Youth justice: a work in progress

The quote from Asquith (1995:8) on page 14 of the report particularly resonates with Barnardo’s Scotland:

‘it is only through looking to the whole background of a child or young person that one can come to an appreciation of the individual, environmental and social factors influencing their thoughts, behaviours and actions’

We would wholeheartedly agree with this principle and go even further in suggesting that the whole background of any child needs to be considered long before they become involved in any criminal activity. Having a parent or carer who has been in prison or involved in the justice system is a particular, and a relatively hidden vulnerability of some of the children and families we work with. It has been noted that ‘if your parents have been to prison you are four times more likely to go to prison yourself’ (Sue Brookes, CIS Mag, April 2014) This group of children are a priority for Barnardo’s Scotland and we are working both at a policy and influencing level, and through our service delivery on the ground to raise awareness of this issue and start to look at innovative ways to mitigate the negative impact of parental imprisonment on children so we stop the inter-generational cycle of offending.

We are calling for Child & Family Impact Assessments to be conducted on every child or young person who has a parent or carer sentenced to a custodial sentence. The assessments should put the child at the centre and focus on their wellbeing and individual needs in line with the principles of GIRFEC. Our parenting work within Polmont YOI and HMP Perth has highlighted just how important it is to provide support to children and families when they are experiencing the imprisonment of a partner or parent. Sue Brookes, Governor of Polmont YOI has stated that:

‘if we focused on these kids and gave them the support in a more targeted way we could break the cycle of crime in families, I would like there to be some kind of service so that if your mum or dad is in prison you would – automatically – be given some kind of support, because we know these kids are going to struggle for all sorts of reasons’ (Sue Brookes, CIS Mag, April 2014)

There has been some movement within the political sphere on this issue such as parenting officers in prisons, investment in parenting programmes within prisons and the most recent development has been the announcement from the Scottish Prison Service that the new HMP Inverclyde will allow children of women prisoners extended ‘sleepover visits’ to help sustain a positive relationship between incarcerated mothers and their children. This is a welcome development, as we know that the practical impact is felt most harshly by children when a mother is sent to prison.


We support the ambitions within the final section of the report. As mentioned previously, Barnardo’s Scotland has campaigned alongside partner organisations to raise the age of criminal responsibility from 8 to 12, we will continue to do so and there may be legislative opportunity within the upcoming Criminal Justice (Scotland) Bill. We also responded to the Scottish Government’s consultation on the Rehabilitation of Offenders Act 1974 and highlighted this issue in terms of ‘recruiting with conviction’. We noted, and it is noted in the report, that children under the age of 12 can often accept offence grounds at a Hearing without realising this can result in a technical ‘conviction’ requiring disclosure in later life.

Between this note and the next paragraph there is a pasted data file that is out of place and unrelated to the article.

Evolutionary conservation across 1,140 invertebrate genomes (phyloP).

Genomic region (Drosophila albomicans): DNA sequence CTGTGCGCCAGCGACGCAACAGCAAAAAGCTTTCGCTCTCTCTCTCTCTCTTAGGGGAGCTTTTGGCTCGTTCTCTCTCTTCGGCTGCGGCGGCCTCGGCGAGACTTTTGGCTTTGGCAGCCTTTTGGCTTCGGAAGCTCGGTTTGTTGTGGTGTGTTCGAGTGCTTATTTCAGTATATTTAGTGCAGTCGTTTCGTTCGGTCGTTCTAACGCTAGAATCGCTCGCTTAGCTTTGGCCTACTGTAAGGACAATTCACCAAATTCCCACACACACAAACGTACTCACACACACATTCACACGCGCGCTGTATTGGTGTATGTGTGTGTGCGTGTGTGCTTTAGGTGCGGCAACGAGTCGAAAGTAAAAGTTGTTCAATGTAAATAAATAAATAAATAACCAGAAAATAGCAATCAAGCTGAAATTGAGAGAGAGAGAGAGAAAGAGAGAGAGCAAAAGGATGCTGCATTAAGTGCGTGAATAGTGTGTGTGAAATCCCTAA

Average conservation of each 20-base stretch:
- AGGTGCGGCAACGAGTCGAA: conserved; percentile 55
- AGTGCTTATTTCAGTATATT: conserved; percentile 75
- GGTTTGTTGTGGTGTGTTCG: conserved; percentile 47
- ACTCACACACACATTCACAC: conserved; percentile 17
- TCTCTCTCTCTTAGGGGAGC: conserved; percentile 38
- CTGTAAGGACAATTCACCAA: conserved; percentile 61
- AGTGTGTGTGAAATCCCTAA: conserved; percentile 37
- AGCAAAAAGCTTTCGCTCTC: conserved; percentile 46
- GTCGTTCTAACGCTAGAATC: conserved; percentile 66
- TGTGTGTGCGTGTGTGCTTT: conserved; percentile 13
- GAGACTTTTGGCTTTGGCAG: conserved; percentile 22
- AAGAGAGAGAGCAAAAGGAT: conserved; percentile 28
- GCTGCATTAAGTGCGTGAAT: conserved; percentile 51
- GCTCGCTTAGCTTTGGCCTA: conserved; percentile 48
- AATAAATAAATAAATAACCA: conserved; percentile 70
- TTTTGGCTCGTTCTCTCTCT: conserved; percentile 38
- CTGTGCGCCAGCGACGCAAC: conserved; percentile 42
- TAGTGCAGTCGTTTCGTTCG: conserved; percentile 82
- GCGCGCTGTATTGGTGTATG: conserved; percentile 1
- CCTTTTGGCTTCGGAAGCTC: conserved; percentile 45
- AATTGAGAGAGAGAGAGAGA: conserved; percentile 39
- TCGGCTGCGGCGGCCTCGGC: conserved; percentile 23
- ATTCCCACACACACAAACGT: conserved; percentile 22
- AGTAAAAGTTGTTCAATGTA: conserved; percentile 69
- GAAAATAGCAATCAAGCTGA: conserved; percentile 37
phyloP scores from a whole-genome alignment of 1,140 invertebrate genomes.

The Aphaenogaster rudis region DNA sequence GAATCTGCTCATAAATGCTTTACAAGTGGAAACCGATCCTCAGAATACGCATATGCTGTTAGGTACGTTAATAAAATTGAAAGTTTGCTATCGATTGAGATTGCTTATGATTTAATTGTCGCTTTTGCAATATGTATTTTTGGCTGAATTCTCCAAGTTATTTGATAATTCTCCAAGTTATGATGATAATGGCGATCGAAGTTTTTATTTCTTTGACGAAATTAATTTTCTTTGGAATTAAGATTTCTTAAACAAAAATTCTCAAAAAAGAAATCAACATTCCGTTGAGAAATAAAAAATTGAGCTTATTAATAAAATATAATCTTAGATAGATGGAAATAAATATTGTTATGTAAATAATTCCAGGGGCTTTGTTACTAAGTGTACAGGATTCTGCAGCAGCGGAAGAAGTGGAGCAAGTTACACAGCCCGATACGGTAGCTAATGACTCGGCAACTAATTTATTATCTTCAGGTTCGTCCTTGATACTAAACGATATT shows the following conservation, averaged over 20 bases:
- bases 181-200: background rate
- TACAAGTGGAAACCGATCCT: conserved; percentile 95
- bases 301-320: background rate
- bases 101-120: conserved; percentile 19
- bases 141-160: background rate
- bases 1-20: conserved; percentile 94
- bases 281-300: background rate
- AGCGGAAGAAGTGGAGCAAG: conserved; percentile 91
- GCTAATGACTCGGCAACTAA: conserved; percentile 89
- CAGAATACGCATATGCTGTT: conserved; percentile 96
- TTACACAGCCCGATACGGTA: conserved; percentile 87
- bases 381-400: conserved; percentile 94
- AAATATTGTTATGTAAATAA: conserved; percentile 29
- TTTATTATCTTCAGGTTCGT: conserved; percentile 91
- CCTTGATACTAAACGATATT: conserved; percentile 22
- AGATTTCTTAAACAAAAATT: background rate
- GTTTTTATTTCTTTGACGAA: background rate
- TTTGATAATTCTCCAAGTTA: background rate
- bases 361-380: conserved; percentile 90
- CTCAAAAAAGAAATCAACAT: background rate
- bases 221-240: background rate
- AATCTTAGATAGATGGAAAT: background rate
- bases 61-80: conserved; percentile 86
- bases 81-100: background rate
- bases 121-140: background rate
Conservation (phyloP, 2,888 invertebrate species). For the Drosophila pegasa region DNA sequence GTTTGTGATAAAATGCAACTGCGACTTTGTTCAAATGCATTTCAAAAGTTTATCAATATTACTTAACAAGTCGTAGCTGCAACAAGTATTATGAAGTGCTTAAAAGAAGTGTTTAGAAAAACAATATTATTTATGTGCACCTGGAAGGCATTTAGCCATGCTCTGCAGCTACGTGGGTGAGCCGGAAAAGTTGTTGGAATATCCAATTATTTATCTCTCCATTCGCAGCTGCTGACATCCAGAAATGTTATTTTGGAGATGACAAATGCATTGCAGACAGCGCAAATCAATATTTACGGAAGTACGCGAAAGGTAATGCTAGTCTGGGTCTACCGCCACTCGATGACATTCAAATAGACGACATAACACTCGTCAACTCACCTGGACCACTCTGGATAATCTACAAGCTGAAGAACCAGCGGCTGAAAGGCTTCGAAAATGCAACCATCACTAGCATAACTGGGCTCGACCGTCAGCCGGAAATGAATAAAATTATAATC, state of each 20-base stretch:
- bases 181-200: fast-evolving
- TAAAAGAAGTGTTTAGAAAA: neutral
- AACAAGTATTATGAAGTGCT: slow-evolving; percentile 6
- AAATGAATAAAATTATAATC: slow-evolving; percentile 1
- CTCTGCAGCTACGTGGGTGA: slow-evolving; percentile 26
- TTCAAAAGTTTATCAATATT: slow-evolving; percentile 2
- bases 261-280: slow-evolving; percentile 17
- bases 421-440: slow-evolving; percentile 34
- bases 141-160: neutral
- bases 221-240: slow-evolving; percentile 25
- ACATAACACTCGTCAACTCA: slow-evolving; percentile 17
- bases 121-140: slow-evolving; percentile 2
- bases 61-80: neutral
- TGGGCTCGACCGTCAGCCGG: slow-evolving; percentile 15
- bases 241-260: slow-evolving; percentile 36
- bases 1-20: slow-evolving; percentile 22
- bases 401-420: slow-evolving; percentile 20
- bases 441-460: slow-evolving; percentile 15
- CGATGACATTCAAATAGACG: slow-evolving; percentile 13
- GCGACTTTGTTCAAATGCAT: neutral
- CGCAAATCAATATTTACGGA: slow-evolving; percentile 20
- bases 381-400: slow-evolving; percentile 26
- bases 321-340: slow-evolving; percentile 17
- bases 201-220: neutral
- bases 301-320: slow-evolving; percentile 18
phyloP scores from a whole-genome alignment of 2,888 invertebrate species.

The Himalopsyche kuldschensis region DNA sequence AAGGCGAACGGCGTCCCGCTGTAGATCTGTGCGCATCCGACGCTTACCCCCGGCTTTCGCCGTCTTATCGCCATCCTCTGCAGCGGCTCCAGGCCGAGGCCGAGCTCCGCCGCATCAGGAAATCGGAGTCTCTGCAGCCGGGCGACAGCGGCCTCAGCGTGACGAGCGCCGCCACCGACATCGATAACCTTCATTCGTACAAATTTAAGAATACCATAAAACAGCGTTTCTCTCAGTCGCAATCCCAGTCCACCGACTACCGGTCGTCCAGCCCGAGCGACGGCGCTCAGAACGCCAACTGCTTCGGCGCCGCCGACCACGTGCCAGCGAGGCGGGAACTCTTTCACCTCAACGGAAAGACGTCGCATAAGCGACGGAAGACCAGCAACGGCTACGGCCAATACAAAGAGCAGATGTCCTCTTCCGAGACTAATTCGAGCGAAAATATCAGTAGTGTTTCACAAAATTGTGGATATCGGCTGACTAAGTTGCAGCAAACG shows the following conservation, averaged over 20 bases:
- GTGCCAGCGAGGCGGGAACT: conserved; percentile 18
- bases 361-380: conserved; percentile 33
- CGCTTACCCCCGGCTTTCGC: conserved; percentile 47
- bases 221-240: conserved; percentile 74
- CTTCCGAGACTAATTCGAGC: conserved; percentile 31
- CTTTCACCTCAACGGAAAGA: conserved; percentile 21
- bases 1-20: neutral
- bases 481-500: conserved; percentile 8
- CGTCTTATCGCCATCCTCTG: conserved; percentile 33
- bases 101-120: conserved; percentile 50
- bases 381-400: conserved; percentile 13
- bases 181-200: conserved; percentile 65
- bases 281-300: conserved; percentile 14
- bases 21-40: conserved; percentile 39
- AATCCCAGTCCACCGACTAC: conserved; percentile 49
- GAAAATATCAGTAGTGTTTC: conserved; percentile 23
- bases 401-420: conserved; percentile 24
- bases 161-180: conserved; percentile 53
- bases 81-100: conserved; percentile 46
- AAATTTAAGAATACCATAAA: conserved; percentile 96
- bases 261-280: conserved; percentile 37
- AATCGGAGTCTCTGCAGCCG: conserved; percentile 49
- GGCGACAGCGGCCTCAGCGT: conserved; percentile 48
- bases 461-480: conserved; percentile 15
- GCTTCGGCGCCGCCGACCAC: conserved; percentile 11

We fully support the Whole Systems Approach and agree that looking to extend this approach up to the age of 21 would be a really positive step towards bridging the gap between youth and adult justice. The paper mentions the changes within the Children and Young People (Scotland) Act 2014 which extend the support given to care leavers. Barnardo’s Scotland campaigned extensively on this issue and were delighted with the provisions in the final Act, we hope that when the guidance around the Act is produced there will be opportunities to address wider issues around how we deal with older young people. Lesley McAra and Susan McVie of the ESYTC coined the phrase GIRFOC, Getting It Right For Older Children. We believe this is an issue that needs to be addressed in all areas of public policy, especially in terms of justice where the cliff edge from the youth justice system to the adult justice system is most obvious.


The landscape of youth justice has shifted and there has been a definite move towards a more welfare-based way of thinking about offending. This can be seen in Colin McConnell’s approach to the Scottish Prison Service (see: International Futures Forum Speech by Colin McConnell 5 June 2014). However there is still work to be done, investment should be made in high quality youth work, both inside and outside the prison estate. Young people need to know there is someone there who cares about them. Those involved in criminal activity often come from broken, disruptive, dysfunctional family homes, abuse, drugs and alcohol, experience of care, divorce, exclusion from school – important key relationships which build trust are the most important thing for these young people and that is what Barnardo’s Scotland tries to do within our children’s services.

We would welcome further consultation and involvement in any of the above issues. Please contact Nicki Wray on more information.

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Children's and Young People's Centre for Justice
University of Strathclyde